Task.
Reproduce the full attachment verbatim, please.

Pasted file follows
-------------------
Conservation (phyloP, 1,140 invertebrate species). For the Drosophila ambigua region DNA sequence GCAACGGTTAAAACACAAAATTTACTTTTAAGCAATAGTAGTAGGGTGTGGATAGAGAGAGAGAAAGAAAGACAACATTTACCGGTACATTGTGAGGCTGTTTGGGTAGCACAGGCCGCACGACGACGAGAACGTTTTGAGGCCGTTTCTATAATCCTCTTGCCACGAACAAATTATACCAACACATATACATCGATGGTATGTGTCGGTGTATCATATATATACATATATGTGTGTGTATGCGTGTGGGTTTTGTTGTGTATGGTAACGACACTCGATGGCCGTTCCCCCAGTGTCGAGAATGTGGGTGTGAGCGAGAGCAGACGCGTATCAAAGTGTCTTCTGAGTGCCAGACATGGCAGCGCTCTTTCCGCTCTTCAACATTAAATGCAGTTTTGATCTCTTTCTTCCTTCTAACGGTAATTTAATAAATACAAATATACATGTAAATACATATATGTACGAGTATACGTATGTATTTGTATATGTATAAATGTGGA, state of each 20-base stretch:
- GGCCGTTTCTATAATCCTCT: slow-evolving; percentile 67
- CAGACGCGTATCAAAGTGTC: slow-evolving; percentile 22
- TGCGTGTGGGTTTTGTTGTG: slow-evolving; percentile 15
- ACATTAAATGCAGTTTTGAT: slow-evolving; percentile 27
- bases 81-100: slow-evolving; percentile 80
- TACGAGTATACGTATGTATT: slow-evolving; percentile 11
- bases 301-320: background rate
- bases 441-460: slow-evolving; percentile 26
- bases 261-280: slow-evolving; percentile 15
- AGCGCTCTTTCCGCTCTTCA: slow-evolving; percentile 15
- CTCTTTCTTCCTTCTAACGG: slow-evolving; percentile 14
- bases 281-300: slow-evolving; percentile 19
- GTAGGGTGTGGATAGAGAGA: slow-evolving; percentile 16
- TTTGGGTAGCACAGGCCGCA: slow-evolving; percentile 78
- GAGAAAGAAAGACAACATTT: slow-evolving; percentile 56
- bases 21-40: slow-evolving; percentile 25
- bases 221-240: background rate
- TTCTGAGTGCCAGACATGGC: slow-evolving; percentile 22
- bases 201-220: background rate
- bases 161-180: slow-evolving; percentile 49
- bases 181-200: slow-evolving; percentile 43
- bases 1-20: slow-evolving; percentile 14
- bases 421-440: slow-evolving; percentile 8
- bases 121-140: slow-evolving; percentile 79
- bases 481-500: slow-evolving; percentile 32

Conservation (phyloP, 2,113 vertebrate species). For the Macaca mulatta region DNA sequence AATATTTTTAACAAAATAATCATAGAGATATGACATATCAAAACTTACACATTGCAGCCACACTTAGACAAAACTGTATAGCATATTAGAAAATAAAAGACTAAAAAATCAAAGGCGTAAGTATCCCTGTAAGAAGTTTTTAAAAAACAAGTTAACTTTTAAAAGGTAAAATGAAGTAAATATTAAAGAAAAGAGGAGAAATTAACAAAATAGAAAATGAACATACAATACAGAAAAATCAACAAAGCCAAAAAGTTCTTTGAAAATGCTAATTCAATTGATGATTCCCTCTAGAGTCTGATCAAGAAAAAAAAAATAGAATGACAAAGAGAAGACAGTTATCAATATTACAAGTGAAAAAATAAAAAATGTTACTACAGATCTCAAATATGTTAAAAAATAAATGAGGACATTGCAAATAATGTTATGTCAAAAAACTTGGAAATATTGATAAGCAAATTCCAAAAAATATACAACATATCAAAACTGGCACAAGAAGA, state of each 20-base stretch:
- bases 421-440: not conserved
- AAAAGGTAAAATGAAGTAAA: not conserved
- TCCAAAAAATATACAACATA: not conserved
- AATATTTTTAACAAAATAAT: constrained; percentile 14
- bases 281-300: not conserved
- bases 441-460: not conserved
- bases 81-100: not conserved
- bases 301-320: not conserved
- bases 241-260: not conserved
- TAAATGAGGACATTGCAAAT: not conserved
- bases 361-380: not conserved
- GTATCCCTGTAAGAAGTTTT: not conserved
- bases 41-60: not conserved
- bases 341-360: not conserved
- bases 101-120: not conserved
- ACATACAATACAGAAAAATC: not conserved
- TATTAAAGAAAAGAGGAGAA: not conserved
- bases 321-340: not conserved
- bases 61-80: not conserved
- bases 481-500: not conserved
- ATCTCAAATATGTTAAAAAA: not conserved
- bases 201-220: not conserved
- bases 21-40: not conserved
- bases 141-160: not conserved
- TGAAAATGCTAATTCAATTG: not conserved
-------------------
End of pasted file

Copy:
Conservation (phyloP, 1,140 invertebrate species). For the Drosophila ambigua region DNA sequence GCAACGGTTAAAACACAAAATTTACTTTTAAGCAATAGTAGTAGGGTGTGGATAGAGAGAGAGAAAGAAAGACAACATTTACCGGTACATTGTGAGGCTGTTTGGGTAGCACAGGCCGCACGACGACGAGAACGTTTTGAGGCCGTTTCTATAATCCTCTTGCCACGAACAAATTATACCAACACATATACATCGATGGTATGTGTCGGTGTATCATATATATACATATATGTGTGTGTATGCGTGTGGGTTTTGTTGTGTATGGTAACGACACTCGATGGCCGTTCCCCCAGTGTCGAGAATGTGGGTGTGAGCGAGAGCAGACGCGTATCAAAGTGTCTTCTGAGTGCCAGACATGGCAGCGCTCTTTCCGCTCTTCAACATTAAATGCAGTTTTGATCTCTTTCTTCCTTCTAACGGTAATTTAATAAATACAAATATACATGTAAATACATATATGTACGAGTATACGTATGTATTTGTATATGTATAAATGTGGA, state of each 20-base stretch:
- GGCCGTTTCTATAATCCTCT: slow-evolving; percentile 67
- CAGACGCGTATCAAAGTGTC: slow-evolving; percentile 22
- TGCGTGTGGGTTTTGTTGTG: slow-evolving; percentile 15
- ACATTAAATGCAGTTTTGAT: slow-evolving; percentile 27
- bases 81-100: slow-evolving; percentile 80
- TACGAGTATACGTATGTATT: slow-evolving; percentile 11
- bases 301-320: background rate
- bases 441-460: slow-evolving; percentile 26
- bases 261-280: slow-evolving; percentile 15
- AGCGCTCTTTCCGCTCTTCA: slow-evolving; percentile 15
- CTCTTTCTTCCTTCTAACGG: slow-evolving; percentile 14
- bases 281-300: slow-evolving; percentile 19
- GTAGGGTGTGGATAGAGAGA: slow-evolving; percentile 16
- TTTGGGTAGCACAGGCCGCA: slow-evolving; percentile 78
- GAGAAAGAAAGACAACATTT: slow-evolving; percentile 56
- bases 21-40: slow-evolving; percentile 25
- bases 221-240: background rate
- TTCTGAGTGCCAGACATGGC: slow-evolving; percentile 22
- bases 201-220: background rate
- bases 161-180: slow-evolving; percentile 49
- bases 181-200: slow-evolving; percentile 43
- bases 1-20: slow-evolving; percentile 14
- bases 421-440: slow-evolving; percentile 8
- bases 121-140: slow-evolving; percentile 79
- bases 481-500: slow-evolving; percentile 32

Conservation (phyloP, 2,113 vertebrate species). For the Macaca mulatta region DNA sequence AATATTTTTAACAAAATAATCATAGAGATATGACATATCAAAACTTACACATTGCAGCCACACTTAGACAAAACTGTATAGCATATTAGAAAATAAAAGACTAAAAAATCAAAGGCGTAAGTATCCCTGTAAGAAGTTTTTAAAAAACAAGTTAACTTTTAAAAGGTAAAATGAAGTAAATATTAAAGAAAAGAGGAGAAATTAACAAAATAGAAAATGAACATACAATACAGAAAAATCAACAAAGCCAAAAAGTTCTTTGAAAATGCTAATTCAATTGATGATTCCCTCTAGAGTCTGATCAAGAAAAAAAAAATAGAATGACAAAGAGAAGACAGTTATCAATATTACAAGTGAAAAAATAAAAAATGTTACTACAGATCTCAAATATGTTAAAAAATAAATGAGGACATTGCAAATAATGTTATGTCAAAAAACTTGGAAATATTGATAAGCAAATTCCAAAAAATATACAACATATCAAAACTGGCACAAGAAGA, state of each 20-base stretch:
- bases 421-440: not conserved
- AAAAGGTAAAATGAAGTAAA: not conserved
- TCCAAAAAATATACAACATA: not conserved
- AATATTTTTAACAAAATAAT: constrained; percentile 14
- bases 281-300: not conserved
- bases 441-460: not conserved
- bases 81-100: not conserved
- bases 301-320: not conserved
- bases 241-260: not conserved
- TAAATGAGGACATTGCAAAT: not conserved
- bases 361-380: not conserved
- GTATCCCTGTAAGAAGTTTT: not conserved
- bases 41-60: not conserved
- bases 341-360: not conserved
- bases 101-120: not conserved
- ACATACAATACAGAAAAATC: not conserved
- TATTAAAGAAAAGAGGAGAA: not conserved
- bases 321-340: not conserved
- bases 61-80: not conserved
- bases 481-500: not conserved
- ATCTCAAATATGTTAAAAAA: not conserved
- bases 201-220: not conserved
- bases 21-40: not conserved
- bases 141-160: not conserved
- TGAAAATGCTAATTCAATTG: not conserved